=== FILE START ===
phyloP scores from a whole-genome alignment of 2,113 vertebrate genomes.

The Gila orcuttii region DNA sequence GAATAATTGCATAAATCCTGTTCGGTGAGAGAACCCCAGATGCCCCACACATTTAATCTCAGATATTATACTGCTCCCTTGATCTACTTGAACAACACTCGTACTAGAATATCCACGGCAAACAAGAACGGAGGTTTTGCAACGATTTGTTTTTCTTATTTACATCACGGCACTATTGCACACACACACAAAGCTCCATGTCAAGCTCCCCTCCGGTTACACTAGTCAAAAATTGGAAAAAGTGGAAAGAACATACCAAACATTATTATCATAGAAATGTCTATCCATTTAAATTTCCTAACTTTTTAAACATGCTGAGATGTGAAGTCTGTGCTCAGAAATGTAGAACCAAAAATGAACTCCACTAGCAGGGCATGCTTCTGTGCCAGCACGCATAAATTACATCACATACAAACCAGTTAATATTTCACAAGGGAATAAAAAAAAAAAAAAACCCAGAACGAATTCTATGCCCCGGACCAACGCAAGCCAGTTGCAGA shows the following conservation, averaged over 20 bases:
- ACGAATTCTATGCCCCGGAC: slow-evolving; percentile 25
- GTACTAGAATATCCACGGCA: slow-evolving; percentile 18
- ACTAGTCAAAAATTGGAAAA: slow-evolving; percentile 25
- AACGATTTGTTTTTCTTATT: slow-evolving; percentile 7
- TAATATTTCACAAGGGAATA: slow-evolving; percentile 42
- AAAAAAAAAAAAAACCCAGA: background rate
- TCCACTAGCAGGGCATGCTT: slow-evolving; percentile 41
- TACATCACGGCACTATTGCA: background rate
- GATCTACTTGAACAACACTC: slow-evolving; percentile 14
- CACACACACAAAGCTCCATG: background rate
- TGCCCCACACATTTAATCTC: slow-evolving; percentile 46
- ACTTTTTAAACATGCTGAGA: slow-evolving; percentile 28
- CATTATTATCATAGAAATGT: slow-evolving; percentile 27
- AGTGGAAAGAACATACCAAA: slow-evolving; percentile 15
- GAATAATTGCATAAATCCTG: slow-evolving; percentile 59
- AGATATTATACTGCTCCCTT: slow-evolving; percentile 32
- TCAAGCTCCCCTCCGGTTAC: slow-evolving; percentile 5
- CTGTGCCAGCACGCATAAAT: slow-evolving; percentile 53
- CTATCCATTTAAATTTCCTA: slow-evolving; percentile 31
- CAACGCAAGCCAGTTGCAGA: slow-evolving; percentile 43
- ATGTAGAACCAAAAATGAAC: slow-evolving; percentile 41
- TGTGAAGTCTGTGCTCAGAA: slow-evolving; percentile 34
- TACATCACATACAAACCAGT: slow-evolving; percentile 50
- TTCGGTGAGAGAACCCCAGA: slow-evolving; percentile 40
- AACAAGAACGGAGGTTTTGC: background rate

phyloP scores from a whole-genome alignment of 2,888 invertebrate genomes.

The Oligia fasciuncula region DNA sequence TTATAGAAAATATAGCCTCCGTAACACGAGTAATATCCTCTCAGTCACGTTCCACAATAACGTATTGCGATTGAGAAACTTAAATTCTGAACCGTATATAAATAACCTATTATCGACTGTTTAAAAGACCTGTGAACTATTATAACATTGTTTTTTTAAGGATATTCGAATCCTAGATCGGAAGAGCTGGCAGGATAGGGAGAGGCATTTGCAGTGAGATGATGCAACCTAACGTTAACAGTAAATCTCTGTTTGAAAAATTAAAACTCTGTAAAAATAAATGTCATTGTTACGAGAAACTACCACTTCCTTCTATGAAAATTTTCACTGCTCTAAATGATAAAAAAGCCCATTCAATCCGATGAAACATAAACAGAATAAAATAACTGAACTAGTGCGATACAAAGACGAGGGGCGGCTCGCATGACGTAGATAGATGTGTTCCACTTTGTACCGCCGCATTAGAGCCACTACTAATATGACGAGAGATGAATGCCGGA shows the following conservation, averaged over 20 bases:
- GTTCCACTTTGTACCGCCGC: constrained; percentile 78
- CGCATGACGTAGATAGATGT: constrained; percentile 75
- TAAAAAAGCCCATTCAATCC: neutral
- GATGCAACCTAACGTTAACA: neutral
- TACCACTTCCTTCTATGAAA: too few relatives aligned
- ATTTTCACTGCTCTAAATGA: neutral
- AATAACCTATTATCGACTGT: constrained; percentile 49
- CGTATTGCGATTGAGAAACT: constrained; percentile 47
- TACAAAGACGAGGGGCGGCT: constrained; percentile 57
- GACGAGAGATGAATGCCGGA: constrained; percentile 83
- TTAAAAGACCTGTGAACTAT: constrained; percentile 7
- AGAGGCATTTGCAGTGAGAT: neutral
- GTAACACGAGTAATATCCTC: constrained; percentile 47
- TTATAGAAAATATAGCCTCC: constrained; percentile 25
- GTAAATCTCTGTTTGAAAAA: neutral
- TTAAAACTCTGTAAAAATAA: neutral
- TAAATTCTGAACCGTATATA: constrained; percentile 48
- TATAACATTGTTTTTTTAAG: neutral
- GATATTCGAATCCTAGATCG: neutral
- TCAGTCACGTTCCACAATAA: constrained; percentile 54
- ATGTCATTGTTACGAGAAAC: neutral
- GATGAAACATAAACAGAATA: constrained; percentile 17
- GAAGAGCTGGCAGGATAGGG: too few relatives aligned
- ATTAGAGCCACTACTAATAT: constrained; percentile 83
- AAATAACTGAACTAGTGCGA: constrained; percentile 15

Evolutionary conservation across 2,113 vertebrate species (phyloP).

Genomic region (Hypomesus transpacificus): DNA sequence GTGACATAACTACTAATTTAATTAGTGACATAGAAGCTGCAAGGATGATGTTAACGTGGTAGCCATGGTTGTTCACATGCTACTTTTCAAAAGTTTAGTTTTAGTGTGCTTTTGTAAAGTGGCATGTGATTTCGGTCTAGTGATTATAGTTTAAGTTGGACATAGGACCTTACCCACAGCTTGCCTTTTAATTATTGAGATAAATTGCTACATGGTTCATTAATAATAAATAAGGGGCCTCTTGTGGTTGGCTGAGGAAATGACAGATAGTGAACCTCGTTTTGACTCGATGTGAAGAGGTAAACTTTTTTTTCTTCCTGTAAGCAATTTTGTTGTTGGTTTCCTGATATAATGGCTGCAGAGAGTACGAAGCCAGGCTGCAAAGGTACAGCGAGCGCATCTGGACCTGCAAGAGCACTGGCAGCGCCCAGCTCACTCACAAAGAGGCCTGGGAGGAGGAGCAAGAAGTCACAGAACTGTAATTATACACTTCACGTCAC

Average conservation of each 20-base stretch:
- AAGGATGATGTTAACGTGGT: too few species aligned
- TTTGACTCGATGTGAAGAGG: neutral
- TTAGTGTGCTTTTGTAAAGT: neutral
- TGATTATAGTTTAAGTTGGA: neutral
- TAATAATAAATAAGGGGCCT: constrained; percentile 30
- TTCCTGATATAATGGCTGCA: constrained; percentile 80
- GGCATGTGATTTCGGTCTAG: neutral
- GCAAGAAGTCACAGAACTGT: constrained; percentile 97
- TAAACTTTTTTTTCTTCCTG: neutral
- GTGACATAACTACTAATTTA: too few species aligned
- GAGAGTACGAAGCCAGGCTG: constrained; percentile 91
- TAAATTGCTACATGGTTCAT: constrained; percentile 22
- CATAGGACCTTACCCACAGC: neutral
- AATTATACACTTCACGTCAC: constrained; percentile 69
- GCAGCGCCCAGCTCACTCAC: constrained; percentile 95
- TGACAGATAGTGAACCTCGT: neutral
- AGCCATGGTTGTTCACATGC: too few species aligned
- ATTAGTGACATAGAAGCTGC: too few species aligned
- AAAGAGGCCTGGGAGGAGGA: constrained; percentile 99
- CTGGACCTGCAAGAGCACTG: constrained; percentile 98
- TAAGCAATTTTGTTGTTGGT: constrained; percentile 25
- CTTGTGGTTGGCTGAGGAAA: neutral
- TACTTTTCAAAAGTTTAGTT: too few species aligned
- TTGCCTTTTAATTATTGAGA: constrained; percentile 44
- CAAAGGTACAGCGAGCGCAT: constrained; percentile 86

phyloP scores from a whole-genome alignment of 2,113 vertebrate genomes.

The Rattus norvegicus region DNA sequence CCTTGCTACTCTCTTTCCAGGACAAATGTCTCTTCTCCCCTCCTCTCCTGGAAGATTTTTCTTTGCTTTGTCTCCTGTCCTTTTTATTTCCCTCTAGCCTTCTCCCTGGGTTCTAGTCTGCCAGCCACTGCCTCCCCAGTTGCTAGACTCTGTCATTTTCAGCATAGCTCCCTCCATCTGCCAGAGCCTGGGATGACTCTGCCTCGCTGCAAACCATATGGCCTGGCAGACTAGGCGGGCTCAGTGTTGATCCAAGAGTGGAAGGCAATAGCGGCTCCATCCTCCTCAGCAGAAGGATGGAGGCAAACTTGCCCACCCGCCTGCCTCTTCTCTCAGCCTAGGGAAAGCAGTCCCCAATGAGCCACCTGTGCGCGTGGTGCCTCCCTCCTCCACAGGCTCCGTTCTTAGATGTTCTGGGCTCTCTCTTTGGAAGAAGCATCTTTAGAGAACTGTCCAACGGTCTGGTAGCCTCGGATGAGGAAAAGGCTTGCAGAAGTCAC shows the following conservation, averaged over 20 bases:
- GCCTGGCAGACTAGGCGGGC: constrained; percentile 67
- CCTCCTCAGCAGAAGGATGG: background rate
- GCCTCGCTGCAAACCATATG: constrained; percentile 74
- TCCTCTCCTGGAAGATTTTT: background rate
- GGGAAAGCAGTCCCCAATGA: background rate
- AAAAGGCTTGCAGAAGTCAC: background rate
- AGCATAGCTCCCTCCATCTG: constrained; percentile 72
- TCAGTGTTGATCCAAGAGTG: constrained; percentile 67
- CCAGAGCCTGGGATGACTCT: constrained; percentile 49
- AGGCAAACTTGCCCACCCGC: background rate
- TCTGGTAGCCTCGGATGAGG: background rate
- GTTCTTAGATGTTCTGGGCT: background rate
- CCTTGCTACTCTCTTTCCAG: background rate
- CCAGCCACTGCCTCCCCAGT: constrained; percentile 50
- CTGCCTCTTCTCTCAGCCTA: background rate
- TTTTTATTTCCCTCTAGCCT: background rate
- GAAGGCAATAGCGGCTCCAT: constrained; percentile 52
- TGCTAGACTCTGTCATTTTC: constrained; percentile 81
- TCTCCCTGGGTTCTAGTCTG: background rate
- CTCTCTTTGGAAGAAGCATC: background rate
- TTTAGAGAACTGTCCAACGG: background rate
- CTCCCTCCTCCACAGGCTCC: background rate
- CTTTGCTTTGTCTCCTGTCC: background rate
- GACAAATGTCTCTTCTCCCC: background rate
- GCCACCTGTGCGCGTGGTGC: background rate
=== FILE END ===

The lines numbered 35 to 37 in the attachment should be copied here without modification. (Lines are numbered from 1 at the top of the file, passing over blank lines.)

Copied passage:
- ATTTTCACTGCTCTAAATGA: neutral
- AATAACCTATTATCGACTGT: constrained; percentile 49
- CGTATTGCGATTGAGAAACT: constrained; percentile 47